by Tiff Holland
Black bird that is not a blackbird.
Blackbird, grackle, crow, raven:
these are the black birds.
The tree was dead
My mind was empty.
There were three buzzards,
and the shadows of buzzards
and the other birds stayed away.
The dog sniffs the fence line.
The dog watches the buzzards.
I watch the dog;
the dog and the buzzards and I are one.
I prefer the silence of buzzards.
The crows caw, the grackles heckle,
the ravens are unknown to me.
I understand the buzzards.
Shadows climb the fence.
The civilized grass lies down.
Unrecognizable insects land on my paper,
their letter-stroke legs form
In Texas the buzzards are raptors,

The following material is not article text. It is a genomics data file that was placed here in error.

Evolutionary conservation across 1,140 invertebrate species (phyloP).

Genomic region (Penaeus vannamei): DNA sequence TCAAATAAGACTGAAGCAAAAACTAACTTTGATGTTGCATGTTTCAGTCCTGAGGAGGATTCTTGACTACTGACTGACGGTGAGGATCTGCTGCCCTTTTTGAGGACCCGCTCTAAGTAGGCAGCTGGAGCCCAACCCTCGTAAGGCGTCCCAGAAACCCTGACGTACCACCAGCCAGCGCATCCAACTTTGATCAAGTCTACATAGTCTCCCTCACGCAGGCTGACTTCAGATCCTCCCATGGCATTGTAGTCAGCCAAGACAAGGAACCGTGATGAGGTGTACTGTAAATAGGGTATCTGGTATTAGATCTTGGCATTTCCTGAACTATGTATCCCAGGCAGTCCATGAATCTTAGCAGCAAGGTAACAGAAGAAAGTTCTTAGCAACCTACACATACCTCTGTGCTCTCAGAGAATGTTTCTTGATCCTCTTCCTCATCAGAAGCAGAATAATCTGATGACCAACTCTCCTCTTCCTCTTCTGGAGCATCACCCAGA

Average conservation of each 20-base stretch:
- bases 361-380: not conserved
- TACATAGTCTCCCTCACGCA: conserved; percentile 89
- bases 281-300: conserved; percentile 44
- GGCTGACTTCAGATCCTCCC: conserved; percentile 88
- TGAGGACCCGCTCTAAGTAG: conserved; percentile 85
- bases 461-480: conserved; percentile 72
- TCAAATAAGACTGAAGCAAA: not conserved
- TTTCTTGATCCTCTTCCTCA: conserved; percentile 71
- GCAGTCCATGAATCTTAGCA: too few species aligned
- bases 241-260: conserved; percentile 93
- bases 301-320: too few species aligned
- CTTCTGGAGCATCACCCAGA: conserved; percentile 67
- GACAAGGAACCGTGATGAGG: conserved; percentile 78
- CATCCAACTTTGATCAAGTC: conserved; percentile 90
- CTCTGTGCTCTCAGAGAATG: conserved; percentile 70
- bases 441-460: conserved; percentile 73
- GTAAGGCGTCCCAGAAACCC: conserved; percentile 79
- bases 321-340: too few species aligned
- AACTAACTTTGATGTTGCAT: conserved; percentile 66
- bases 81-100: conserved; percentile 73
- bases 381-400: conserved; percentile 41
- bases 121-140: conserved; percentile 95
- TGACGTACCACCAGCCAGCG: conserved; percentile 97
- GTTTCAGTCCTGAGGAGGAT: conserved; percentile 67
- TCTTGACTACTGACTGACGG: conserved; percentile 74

scavengers, vultures, and cousins:
The hawks are excluded,
true birds of prey.
When I couldn’t leave my chair,
the buzzards left their shadow in the windows.
When I couldn’t leave the couch, they circled the tree.
When I couldn’t walk, they flew;
and when I couldn’t sit, they perched.
They disappear, sometimes for days;
they fly alone, in flocks, in clutches.
What is the multiplicity of the buzzards?
Seven today flying ovoid flightplans
preparing for landing
upon the fingertips
of the upheld hand
of the earth’s dead arm.
They fly into Hinkley, Ohio each spring.
I am from near Hinkley,
have rappelled the boulders,
watched the air,
but these buzzards stay here. It is
winter, but they stay in spring, too.
They hunch their shoulders.
They are complete in stillness.
The clouds have boundaries here.
The creek is dry.
The round rock sits like a top in the river.
Still, things die on the Chisholm trail
along the highway.
Still, the buzzards eat.
I measure the day by the shadows on the fence,
the flight of the buzzards,
their uneasy rest.
There are cedar trees to the east,
The buzzards choose to roost in the sun,
death eaters in the open fist of death.